Hi Mitchell. There is a difference between perseverance and knowing when it’s time to give up, but I suspect you have them mixed backwards. I didn’t read anything in your post that said it’s time to give up.

Let me start by saying I spent 2 years in acquisitions for a small indie publisher and saw a lot of new books. So that’s the place I’m talking from, okay?

The first mistake you made was writing for 2 years before another set of eyes saw the work. The best time to let someone read it is at the end of chapter 1. And chapter 2. etc. Not a professional, no — but someone you trust to be honest with you and give you feedback.

Trivia story for you. Stephen King’s first draft of Carrie sucked because he had no clue how teenage girls talk. He threw it in the trash. His wife pulled it out and said there’s a story here. Poorly written, but a good story.

Next thought — thin plot is subjective. What’s the plot of Lord of the Rings? Hobbit inherits a ring and must destroy it to save the world. What’s the plot of cinderella? Poor motherless girl has the help of a fairy godmother so she can meet the prince and get married and live happily ever after.

According to Kurt Vonnegut, there are only a few plot lines to begin with. You might like this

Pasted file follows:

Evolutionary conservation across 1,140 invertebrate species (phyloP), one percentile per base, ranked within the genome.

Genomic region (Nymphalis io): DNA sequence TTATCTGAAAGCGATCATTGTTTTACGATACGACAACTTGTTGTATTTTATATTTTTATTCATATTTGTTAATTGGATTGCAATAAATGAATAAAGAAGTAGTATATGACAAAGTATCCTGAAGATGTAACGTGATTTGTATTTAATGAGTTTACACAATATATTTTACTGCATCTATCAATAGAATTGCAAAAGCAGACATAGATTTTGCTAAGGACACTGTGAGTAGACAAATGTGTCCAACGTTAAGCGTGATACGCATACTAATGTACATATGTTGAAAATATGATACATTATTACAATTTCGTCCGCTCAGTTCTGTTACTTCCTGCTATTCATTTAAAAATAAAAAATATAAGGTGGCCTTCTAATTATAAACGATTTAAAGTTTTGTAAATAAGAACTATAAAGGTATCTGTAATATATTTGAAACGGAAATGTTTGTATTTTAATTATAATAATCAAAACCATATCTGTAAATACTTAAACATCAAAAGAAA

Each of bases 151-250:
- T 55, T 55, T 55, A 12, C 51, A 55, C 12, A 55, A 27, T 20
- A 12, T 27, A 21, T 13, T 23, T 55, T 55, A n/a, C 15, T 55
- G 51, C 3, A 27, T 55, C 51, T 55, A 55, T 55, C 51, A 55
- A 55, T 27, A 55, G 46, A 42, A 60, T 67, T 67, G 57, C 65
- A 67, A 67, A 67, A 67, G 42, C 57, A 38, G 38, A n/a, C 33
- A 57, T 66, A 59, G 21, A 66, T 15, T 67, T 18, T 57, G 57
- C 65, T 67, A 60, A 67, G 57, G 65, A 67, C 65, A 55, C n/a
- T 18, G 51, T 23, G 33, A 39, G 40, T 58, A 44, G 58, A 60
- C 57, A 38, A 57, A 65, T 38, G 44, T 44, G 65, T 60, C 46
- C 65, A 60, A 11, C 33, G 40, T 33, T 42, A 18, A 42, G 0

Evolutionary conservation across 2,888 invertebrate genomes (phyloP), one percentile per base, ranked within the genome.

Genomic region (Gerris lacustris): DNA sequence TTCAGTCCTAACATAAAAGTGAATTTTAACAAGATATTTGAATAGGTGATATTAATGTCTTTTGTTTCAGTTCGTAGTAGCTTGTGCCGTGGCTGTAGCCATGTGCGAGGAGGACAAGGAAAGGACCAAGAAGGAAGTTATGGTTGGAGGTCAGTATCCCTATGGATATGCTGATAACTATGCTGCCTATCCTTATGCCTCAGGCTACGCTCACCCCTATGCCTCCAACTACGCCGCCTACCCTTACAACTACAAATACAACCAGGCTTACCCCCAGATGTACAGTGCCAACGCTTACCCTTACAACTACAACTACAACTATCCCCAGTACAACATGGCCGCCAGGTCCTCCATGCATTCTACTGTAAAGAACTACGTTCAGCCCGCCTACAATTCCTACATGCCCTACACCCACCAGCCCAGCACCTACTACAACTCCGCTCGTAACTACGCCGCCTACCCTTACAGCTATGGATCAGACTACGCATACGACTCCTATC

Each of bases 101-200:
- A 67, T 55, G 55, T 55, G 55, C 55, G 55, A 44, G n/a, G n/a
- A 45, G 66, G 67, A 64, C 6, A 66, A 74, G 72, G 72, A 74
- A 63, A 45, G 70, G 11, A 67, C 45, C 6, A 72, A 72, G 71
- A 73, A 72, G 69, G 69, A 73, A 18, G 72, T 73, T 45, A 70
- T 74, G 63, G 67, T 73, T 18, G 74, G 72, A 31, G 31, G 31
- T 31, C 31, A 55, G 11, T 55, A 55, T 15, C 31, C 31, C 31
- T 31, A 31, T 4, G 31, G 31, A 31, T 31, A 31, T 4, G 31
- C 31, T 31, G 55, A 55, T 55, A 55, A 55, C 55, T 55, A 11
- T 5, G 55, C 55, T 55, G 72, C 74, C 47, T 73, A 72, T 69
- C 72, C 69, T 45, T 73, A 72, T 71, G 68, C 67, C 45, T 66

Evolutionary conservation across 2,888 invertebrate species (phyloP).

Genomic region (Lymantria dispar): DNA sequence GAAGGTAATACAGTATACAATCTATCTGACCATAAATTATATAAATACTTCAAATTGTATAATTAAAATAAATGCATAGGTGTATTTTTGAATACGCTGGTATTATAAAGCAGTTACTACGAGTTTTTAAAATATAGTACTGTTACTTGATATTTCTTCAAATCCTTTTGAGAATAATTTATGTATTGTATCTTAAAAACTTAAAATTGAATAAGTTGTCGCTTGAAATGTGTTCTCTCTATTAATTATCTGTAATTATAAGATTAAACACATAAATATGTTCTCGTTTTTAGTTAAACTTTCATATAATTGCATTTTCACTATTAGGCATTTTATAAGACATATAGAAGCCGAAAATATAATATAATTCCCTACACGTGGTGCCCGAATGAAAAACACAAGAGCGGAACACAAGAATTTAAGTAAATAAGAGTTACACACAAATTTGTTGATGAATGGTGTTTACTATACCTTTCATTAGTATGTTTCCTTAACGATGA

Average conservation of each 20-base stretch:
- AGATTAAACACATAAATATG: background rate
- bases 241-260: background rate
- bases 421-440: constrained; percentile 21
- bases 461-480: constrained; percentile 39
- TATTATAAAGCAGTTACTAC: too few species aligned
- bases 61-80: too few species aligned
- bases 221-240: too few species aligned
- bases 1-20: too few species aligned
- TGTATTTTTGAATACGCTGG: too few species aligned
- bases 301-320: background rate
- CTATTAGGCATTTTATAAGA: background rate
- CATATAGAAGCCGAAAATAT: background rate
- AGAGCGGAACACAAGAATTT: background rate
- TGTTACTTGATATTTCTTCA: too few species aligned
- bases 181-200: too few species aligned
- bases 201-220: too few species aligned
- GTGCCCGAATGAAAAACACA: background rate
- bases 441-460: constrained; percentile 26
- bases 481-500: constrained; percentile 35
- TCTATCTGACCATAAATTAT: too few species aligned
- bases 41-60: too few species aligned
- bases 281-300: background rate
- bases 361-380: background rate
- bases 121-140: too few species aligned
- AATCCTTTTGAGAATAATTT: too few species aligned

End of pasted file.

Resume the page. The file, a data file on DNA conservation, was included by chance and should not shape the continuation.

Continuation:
Last thing… I don’t think you paid several hundred dollars to have your dreams quashed. I think you paid several hundred dollars to get an objective view of your technical skills at cobbling together a novel.

People are almost always bad at a thing when they’re starting out. Ask any designer how “good” their first website was. They’ll laugh. Ask any artist how good their first paintings were. Same thing.

If no one read it until she did, you sent her a first draft. No matter how much you edited and proofread it, it was still a first draft.

Have you read “Go Set A Watchman” by Harper Lee? It’s awful. That was the first draft that became To Kill A Mockingbird about 4 re-writes later. Her editor kept sending it back and telling her what was wrong with it. It took several rewrites and the finished story was nothing like the first draft.

If you really want to write, then do. Take the story idea you have and start over. Write it like you’re telling the story to a 10 year old. I kid you not. When you’re done chapter one, send it to someone you trust to be honest. Tell them you don’t want to know “how” to fix it, you just want to know if anything feels off. Because people are always wrong about how to fix it, but they’re almost always spot on about what feels off.

One day you’ll thank her for making you look inside the toolbox. The story isn’t in there, but what’s in there helps you tell the story.

Sorry this was so long. lol. Hope it helps. Hope you keep writing! :)

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